Does ‘Having It All’ Mean Having No Children?
Time magazine has gone and done it again! In its August 2013 cover story, the mag shows moms what they're "missing" with a piece that covers when having it all means not having kids.
In the article, the writer interviewed Laura Scott, who says that at the tender age of 14, she realized she didn't want to have kids. Later, at 26, she was married and hoping that as the course of her life changed, so would her desire for kids. "It never happened," she told the magazine, "and I realized I was going to be fine." Now, at 50 years old, Scott says that she what she feels is more than fine, adding, she feels "fulfilled."
With the American birthrate at it's lowest rate ever, you have to wonder if Scott story is becoming the norm or whether she's just the minority. From 2007 to 2011, U.S. fertility rates dropped 9 percent and a 201 Pew Research report detailed that childlessness has risen across every racial and ethnic group in the country. With the latest numbers, it means that 1 in 5 American women will go child-free, compared to the 1 in 10 women who went child-free in the 1970s.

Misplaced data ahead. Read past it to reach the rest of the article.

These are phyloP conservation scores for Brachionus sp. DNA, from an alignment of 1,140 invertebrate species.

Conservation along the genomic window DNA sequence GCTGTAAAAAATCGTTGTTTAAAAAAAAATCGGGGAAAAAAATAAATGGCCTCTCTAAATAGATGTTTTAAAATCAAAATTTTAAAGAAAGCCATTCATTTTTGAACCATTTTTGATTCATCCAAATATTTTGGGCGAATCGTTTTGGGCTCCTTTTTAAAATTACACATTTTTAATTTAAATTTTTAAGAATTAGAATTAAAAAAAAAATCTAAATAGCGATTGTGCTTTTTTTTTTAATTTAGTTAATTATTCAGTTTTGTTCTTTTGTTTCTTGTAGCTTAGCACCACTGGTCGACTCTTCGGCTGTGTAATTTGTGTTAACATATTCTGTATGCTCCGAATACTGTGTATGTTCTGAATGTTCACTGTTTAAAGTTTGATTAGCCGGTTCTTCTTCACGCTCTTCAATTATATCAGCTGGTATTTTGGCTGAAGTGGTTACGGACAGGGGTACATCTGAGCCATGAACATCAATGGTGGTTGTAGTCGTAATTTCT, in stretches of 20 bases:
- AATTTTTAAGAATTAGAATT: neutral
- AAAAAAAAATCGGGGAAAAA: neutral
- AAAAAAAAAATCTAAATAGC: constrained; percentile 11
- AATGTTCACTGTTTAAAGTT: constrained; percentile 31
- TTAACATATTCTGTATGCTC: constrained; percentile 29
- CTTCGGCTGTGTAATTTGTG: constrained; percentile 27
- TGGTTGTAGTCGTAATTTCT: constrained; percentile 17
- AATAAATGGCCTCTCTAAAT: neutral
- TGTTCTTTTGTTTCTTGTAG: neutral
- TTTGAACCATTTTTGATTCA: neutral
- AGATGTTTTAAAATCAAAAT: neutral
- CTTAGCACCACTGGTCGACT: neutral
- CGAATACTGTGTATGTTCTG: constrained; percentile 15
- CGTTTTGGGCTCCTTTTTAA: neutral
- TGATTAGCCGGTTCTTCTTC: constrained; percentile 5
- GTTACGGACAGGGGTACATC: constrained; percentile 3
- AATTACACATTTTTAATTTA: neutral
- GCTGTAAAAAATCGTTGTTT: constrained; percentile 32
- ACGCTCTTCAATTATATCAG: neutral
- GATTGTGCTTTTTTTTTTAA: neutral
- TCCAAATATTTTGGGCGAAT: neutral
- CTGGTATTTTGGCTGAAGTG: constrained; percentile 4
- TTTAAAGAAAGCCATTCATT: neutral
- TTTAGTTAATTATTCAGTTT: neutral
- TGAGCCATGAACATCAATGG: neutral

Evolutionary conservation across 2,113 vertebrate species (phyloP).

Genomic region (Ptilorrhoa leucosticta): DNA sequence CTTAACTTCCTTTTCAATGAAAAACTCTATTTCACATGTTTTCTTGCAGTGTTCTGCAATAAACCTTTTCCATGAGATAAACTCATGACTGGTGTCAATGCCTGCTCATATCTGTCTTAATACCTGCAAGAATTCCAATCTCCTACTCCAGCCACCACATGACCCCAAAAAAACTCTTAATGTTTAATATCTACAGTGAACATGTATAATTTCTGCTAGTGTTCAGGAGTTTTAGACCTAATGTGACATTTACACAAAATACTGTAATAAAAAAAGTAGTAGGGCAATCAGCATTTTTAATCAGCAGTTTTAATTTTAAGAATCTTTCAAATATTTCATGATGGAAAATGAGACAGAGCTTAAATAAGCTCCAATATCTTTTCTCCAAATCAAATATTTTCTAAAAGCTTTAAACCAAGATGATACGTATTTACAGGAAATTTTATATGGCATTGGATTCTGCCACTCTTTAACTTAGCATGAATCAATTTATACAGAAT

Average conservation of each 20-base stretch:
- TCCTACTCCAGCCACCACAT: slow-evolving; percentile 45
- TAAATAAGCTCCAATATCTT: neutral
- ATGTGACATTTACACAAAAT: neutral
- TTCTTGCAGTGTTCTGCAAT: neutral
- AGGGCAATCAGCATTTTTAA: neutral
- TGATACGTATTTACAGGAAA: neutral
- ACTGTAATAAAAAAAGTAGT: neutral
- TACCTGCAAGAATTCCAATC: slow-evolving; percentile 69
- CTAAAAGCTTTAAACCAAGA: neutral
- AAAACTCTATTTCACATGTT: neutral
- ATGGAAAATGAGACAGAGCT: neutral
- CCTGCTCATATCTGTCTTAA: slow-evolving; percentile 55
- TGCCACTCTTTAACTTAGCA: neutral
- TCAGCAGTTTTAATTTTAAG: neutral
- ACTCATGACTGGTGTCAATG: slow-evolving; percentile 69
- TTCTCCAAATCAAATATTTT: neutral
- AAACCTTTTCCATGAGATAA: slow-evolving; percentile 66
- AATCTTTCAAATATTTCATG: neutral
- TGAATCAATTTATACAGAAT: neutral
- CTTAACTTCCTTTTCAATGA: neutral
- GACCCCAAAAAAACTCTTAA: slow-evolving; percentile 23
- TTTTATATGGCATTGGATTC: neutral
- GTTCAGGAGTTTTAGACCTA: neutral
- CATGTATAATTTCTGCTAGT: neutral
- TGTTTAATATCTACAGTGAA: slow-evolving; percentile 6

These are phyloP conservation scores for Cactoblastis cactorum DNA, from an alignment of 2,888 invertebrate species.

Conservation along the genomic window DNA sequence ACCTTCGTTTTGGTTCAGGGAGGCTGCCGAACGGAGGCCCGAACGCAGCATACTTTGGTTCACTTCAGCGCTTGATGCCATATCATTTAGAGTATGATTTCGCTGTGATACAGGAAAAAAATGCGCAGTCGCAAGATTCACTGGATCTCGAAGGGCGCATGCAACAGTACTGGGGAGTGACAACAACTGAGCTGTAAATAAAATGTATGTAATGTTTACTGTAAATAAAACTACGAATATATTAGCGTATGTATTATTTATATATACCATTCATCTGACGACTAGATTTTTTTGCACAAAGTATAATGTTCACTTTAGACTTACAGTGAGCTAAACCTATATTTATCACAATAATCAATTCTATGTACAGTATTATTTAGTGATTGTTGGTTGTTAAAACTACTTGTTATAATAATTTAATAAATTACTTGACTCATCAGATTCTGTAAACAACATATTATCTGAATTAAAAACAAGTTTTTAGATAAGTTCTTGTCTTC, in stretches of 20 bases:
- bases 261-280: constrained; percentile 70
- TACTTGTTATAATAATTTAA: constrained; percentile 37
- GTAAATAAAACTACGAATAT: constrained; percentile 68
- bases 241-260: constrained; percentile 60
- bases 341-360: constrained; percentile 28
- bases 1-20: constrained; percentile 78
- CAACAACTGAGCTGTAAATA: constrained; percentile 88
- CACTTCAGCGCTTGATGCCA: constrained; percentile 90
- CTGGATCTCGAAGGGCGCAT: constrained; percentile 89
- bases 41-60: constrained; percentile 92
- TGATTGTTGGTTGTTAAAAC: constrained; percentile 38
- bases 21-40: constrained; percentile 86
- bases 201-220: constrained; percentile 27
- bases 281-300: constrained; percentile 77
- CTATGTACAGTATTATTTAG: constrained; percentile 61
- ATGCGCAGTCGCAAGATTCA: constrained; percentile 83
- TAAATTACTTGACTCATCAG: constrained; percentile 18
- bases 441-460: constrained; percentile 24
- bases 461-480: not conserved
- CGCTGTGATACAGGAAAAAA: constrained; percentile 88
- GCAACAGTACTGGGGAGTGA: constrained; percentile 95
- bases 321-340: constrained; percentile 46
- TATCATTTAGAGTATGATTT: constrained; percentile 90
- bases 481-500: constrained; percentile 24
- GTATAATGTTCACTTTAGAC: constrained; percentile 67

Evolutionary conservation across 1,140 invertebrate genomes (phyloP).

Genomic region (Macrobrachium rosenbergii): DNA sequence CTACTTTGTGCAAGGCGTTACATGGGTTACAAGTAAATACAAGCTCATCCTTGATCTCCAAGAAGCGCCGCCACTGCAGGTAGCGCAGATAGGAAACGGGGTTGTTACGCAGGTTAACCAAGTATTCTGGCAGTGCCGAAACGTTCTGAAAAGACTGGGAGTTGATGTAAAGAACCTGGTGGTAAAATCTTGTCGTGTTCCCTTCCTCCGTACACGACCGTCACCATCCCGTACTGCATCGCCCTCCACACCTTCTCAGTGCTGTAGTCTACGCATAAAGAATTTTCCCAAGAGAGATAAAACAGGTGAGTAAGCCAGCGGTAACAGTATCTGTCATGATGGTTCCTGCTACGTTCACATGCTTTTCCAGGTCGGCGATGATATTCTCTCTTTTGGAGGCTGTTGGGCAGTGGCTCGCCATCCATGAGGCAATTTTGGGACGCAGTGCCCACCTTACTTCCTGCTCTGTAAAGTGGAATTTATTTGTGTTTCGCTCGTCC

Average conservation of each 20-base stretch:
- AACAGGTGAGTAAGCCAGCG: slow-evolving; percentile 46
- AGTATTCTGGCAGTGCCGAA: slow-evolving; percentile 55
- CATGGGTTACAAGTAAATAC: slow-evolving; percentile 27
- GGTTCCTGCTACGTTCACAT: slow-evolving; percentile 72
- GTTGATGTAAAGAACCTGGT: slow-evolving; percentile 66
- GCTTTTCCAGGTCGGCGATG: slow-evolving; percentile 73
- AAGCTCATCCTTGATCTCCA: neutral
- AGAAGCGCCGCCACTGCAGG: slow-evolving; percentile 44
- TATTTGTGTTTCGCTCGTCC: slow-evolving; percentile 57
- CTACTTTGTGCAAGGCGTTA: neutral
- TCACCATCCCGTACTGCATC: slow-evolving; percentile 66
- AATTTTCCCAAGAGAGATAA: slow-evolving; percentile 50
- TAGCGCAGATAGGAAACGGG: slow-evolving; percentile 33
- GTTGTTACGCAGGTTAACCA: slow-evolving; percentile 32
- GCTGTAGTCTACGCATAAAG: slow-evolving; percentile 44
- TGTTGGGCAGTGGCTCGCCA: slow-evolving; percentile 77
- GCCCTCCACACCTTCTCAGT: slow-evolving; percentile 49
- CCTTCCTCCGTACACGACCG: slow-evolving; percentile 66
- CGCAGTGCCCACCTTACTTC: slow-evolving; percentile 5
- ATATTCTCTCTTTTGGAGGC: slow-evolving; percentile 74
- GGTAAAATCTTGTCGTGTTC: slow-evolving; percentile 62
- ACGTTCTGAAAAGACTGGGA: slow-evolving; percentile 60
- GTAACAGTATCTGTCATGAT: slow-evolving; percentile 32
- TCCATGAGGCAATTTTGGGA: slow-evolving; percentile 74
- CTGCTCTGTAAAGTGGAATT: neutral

But not everyone is in favor of a child-free life. In his book, What to Expect When No One's Expecting, author Jonathan V. Last suggests that the selfishness of the childless American endangers our economic future by reducing the numbers of consumers and taxpayers — as if having no children is treasonous against your country.
In the article, the Time author says, "We rarely ask, “Why do you have kids?” Instead it’s “Why don’t you?'" And just because some women who choose not to have children of their own doesn't mean they're foregoing the entire experience. Instead, they're choosing to "mother the world," working as teachers or counselors, forming close bonds with friends' or siblings' children.
So, what do you think? Does "having it all" really mean having no children?